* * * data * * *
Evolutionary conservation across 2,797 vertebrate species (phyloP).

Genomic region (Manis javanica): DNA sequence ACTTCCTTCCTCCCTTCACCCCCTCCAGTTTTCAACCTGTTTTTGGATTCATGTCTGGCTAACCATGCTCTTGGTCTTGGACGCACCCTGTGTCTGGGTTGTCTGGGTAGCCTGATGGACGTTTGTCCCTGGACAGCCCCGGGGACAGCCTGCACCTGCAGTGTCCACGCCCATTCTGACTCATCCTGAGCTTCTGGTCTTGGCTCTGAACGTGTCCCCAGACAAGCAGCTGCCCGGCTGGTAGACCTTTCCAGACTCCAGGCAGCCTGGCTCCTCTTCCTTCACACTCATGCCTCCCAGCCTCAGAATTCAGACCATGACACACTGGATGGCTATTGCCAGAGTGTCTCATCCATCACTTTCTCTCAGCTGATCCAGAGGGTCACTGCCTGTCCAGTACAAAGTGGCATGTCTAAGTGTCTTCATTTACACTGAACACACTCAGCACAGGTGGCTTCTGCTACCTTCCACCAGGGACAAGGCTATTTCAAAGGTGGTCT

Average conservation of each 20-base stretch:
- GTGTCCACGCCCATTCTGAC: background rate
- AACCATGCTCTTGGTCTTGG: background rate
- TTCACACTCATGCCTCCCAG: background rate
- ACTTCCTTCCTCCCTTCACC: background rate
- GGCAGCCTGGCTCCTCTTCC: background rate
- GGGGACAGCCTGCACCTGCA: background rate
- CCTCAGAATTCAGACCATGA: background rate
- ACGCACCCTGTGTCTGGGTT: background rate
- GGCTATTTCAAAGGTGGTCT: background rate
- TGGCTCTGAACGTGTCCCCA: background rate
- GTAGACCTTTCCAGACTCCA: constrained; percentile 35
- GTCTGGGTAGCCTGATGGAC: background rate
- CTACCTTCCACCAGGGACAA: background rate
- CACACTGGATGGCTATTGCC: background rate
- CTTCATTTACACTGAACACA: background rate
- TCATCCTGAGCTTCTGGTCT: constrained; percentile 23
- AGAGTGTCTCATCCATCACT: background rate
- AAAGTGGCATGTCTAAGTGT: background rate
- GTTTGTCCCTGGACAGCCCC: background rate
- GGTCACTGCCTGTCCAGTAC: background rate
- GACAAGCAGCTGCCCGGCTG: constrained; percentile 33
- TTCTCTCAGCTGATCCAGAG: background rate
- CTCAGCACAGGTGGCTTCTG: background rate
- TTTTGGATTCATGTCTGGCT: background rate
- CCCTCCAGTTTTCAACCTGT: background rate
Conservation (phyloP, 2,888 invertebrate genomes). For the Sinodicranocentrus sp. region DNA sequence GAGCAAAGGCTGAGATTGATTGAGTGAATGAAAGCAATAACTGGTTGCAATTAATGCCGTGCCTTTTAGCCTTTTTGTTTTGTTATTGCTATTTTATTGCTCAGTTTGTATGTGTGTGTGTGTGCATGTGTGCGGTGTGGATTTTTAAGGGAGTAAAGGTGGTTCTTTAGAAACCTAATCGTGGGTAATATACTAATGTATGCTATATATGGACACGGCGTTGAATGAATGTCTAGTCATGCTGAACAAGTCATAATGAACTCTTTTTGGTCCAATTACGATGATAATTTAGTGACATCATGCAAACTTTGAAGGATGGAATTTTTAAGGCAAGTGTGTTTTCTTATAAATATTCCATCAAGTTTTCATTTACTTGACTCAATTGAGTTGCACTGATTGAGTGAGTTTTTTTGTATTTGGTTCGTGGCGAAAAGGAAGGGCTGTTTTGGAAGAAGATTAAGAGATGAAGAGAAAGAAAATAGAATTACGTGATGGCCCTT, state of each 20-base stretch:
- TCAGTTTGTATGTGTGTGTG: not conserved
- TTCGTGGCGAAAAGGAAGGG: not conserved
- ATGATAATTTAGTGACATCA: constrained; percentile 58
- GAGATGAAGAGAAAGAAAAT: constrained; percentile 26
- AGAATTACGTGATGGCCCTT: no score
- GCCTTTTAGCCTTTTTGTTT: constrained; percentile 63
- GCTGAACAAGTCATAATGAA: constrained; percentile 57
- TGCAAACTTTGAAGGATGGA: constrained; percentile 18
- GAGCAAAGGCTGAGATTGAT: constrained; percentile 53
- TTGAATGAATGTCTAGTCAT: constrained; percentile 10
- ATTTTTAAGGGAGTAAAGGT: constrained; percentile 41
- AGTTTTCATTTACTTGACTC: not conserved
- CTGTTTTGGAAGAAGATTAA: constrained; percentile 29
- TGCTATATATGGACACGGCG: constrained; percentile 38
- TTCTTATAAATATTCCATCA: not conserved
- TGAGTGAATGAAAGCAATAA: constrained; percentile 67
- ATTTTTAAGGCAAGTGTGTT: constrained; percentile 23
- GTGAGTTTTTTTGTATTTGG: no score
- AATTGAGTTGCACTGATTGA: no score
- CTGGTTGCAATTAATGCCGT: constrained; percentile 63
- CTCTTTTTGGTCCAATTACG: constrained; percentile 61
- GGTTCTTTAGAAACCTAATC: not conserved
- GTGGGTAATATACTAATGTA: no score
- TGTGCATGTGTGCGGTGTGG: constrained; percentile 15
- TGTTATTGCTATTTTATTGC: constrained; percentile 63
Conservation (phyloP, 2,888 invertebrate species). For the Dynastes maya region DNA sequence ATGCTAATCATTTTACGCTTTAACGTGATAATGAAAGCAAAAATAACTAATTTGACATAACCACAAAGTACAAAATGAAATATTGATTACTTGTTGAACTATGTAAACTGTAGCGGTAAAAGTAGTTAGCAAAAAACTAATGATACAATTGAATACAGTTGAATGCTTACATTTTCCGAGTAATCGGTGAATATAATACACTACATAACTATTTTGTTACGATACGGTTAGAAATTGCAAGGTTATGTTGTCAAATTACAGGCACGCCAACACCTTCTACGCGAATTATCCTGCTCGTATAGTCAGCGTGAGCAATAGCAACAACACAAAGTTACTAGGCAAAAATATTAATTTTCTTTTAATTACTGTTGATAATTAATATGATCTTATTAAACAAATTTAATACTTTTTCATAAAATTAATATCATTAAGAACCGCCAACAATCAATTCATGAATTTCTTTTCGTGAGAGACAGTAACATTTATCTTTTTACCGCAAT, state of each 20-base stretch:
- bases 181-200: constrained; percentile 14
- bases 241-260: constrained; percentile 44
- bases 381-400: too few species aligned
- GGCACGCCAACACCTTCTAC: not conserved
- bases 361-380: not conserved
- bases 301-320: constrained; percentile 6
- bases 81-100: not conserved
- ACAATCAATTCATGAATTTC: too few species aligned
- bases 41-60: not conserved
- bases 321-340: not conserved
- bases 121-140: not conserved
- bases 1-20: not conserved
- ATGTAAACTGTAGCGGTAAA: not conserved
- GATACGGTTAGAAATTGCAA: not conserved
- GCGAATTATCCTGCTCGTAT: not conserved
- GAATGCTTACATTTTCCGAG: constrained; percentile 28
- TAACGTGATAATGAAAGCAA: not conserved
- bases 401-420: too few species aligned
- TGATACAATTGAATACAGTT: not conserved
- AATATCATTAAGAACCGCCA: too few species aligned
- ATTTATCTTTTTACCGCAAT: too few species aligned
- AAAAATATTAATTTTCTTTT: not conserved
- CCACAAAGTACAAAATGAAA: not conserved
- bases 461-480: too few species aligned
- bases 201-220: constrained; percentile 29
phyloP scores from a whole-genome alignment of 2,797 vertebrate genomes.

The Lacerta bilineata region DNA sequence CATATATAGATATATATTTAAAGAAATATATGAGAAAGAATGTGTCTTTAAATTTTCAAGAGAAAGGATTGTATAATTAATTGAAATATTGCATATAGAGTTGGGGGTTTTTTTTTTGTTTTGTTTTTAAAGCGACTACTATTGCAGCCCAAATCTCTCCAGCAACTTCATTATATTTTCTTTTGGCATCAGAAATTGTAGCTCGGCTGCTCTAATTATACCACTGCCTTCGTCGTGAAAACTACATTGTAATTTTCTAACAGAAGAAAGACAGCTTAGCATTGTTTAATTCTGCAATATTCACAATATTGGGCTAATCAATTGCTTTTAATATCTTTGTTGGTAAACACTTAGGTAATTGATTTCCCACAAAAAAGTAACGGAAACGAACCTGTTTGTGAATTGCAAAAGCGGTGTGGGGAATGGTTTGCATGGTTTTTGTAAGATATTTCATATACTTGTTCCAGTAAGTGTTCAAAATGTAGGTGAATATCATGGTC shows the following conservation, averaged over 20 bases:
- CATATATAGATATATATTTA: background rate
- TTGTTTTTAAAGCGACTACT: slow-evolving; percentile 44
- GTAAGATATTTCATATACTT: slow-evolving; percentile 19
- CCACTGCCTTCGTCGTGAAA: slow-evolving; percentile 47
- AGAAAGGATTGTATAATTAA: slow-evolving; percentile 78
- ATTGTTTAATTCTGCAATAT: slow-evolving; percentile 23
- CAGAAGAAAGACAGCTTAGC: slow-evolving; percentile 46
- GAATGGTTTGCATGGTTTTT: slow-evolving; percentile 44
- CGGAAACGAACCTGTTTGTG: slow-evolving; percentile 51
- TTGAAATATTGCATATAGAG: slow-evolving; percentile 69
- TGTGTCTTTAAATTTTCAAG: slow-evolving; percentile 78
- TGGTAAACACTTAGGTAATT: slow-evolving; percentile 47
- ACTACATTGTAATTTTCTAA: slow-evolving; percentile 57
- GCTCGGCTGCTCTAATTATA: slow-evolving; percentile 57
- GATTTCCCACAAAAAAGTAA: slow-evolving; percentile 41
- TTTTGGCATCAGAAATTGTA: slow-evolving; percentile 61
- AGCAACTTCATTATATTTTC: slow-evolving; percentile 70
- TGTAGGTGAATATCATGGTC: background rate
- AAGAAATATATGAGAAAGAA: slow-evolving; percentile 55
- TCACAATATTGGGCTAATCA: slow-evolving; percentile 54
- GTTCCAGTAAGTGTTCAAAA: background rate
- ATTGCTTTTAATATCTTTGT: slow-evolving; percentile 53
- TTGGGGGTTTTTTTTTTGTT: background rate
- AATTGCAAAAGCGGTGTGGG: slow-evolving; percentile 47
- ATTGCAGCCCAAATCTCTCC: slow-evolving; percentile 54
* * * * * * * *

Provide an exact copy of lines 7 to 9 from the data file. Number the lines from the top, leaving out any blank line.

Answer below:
- ACTTCCTTCCTCCCTTCACC: background rate
- GGCAGCCTGGCTCCTCTTCC: background rate
- GGGGACAGCCTGCACCTGCA: background rate